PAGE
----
10 posts tagged with ethics and history. (View popular tags)
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Complex Things Explained

This Video Will Hurt
A detailed explanation of a fascinating field of science and medicine by the always interesting C.G.P. Grey.
[more inside]
posted by Blasdelb on Dec 23, 2013 - 7 comments

 

Injury and the Ethics of Reading

Poetry Changed the World: Injury and the Ethics of Reading.
posted by homunculus on Sep 3, 2012 - 8 comments

Ernest Gellner: An Intellectual Biography

The Rehabilitation of Ernest Gellner - It is easy to imagine why Ernest Gellner would be one of the universally known figures in Anglophone intellectual life. A polymath whose work ranged across anthropology, history, philosophy, and sociology, his mind wrestled with an encyclopedia's worth of nagging questions about nationalism, modernity, civil society, imperialism, Islam, psychoanalysis, ethics and epistemology ... All of this, to repeat, should explain Gellner's monumental prominence – except for the fact that he has no such prominence. (via mr) [more inside]
posted by kliuless on Jul 25, 2010 - 7 comments

I'm sure this'll end well....

We may soon be able to clone Neanderthals. But should we? An essay from Archaeology Magazine examines the ethical, scientific and legal ramifications. (Via Heather Pringle's Time Machine blog, where essay author Zach Zorich posted a reply and elicited a response.) [more inside]
posted by zarq on Feb 22, 2010 - 207 comments

Before there was Photoshop

The New York Evening Graphic was published by Bernarr Macfadden, body builder, health crusader, and prolific author (Strong Eyes [1901], How Success is Won [1904], and Brain Energy [1906] to name a few of his hundred titles). [more inside]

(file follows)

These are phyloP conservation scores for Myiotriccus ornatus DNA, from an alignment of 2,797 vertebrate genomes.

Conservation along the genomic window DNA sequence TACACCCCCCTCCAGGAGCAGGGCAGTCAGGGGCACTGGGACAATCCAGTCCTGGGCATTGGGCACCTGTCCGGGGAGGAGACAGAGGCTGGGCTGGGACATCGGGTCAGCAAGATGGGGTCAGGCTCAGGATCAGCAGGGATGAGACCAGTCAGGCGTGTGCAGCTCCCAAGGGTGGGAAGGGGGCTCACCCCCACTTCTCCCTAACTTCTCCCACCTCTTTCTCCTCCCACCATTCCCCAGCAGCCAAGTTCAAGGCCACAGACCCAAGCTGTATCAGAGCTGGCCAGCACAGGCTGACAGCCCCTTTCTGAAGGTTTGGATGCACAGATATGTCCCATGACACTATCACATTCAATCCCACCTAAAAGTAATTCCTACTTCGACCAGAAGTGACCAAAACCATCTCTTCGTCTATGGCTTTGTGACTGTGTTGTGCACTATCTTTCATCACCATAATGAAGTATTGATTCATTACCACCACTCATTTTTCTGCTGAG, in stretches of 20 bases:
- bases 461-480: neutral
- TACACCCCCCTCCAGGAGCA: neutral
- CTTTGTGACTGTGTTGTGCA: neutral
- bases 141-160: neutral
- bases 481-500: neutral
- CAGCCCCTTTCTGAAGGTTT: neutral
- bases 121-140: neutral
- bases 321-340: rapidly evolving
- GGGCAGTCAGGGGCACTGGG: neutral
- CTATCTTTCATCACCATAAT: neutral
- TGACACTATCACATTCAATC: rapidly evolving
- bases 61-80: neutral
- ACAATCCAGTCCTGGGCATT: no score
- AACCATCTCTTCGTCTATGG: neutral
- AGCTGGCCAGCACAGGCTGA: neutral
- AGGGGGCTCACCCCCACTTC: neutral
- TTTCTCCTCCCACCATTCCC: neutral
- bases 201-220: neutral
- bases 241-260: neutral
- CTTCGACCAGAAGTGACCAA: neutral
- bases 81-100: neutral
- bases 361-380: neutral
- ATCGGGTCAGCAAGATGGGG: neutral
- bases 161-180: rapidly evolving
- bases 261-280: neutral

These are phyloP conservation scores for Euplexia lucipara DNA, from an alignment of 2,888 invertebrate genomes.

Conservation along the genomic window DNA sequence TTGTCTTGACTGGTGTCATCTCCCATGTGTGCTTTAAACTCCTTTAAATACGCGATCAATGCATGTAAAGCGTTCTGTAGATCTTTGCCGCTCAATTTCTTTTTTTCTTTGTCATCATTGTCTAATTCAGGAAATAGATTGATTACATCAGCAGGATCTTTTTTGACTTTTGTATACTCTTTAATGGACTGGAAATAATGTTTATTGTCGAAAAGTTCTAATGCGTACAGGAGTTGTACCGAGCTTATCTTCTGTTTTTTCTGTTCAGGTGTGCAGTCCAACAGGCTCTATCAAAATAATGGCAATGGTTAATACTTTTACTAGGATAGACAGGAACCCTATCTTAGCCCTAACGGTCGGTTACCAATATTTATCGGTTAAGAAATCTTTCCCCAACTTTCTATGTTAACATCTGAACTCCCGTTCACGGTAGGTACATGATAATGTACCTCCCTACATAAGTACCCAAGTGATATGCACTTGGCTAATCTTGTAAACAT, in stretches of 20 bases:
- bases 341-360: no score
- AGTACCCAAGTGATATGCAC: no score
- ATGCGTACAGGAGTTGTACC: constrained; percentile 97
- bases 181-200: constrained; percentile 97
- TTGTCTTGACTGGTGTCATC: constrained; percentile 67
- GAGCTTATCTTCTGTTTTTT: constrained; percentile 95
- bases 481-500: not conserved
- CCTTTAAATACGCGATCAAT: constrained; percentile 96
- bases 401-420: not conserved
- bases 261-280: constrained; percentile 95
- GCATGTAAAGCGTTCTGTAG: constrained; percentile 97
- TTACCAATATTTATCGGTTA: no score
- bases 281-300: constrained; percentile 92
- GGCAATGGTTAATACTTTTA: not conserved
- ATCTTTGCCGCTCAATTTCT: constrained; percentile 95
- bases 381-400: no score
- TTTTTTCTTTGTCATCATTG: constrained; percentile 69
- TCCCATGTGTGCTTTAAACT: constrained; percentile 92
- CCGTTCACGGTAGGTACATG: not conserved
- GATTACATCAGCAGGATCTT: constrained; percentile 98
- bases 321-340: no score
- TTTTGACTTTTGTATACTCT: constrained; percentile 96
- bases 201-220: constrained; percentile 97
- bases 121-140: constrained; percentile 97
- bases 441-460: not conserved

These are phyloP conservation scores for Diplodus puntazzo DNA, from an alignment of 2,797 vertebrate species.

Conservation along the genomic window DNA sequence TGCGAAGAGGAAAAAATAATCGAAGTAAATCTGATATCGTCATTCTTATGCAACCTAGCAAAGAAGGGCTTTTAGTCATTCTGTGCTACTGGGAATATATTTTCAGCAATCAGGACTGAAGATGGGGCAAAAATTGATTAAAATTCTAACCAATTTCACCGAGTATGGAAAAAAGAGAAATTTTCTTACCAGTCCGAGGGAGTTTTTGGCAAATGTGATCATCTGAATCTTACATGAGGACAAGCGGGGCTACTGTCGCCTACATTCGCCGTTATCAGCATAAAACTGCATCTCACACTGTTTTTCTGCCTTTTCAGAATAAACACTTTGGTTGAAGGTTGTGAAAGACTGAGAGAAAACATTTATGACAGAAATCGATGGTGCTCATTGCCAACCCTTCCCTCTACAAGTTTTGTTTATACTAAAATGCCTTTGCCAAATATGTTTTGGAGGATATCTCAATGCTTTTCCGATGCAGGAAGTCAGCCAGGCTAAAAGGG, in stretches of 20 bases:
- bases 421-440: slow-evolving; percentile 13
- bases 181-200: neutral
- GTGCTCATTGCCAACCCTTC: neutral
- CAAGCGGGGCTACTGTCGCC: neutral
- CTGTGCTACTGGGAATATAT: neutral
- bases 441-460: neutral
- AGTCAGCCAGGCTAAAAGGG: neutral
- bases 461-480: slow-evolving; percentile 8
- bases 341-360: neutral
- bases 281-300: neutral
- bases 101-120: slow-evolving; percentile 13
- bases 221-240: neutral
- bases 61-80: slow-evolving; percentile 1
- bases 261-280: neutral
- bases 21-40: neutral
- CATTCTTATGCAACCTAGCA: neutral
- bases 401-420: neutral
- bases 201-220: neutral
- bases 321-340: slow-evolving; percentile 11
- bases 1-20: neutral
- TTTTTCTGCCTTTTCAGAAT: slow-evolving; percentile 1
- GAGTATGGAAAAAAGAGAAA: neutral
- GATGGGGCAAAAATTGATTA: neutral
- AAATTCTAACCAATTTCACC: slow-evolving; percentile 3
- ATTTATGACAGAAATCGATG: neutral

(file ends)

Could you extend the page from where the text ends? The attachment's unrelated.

posted by starman on Apr 8, 2009 - 5 comments

Avast ye!

Professor Mills Kelly of George Mason University had his History 389 class spend the fall semester on a class project about the intriguing figure of Edward Owens, the "Last American Pirate". They blogged about their research, made videos for YouTube, and gave Owens a Wikipedia entry. The story even got some media attention. There was just one problem: History 389 was a class on historical hoaxes, and Edward Owens was their fictional creation. [more inside]
posted by Horace Rumpole on Jan 4, 2009 - 47 comments

Roger Williams

The First Founder: The American Revolution of Roger Williams. [Via 3quarksdaily]
posted by homunculus on Aug 31, 2008 - 8 comments

WWII Interogators

Fort Hunt's Quiet Men Break Silence on WWII. After 60 years of silence, the World War II veterans who interrogated Nazi prisoners of war at Fort Hunt are telling their story. [Via The Reality-Based Community.] [more inside]
posted by homunculus on Oct 10, 2007 - 35 comments

Wilhelm Furtwängler

The Wartime Ninth. "Berlin. October 7, 1944. In the Beethovensaal a concert is about to begin, but the theater is empty, relieved of its usual audience studded with Nazi elite. The Berlin Philharmonic Orchestra is on stage, awaiting its cue. Conductor Wilhelm Furtwängler stands awkwardly on the podium. The vague meandering of his baton summons the first shadowy note of Bruckner's Ninth Symphony. A Radio Berlin engineer starts his Magnetophon. The most extraordinary orchestral recording of the century has just begun". More inside.
posted by matteo on Oct 5, 2005 - 21 comments

North Carolina's Sterilization Program

Against Their Will: Forced Sterilization of the "Feeble-Minded." Rich, beautifully designed site from the Winston-Salem Journal about forced sterilization in North Carolina, which continued far later than most other states due to the influence of a small group of elitist businessmen and the complicity of newspapers, politicians and doctors. Heart-wrenching Flash interviews, an interactive timeline and original documents like poems, pamphlets and charts provide hours of fascinating reading. The state has been refusing access to these records for decades.
posted by mediareport on Jan 3, 2003 - 84 comments

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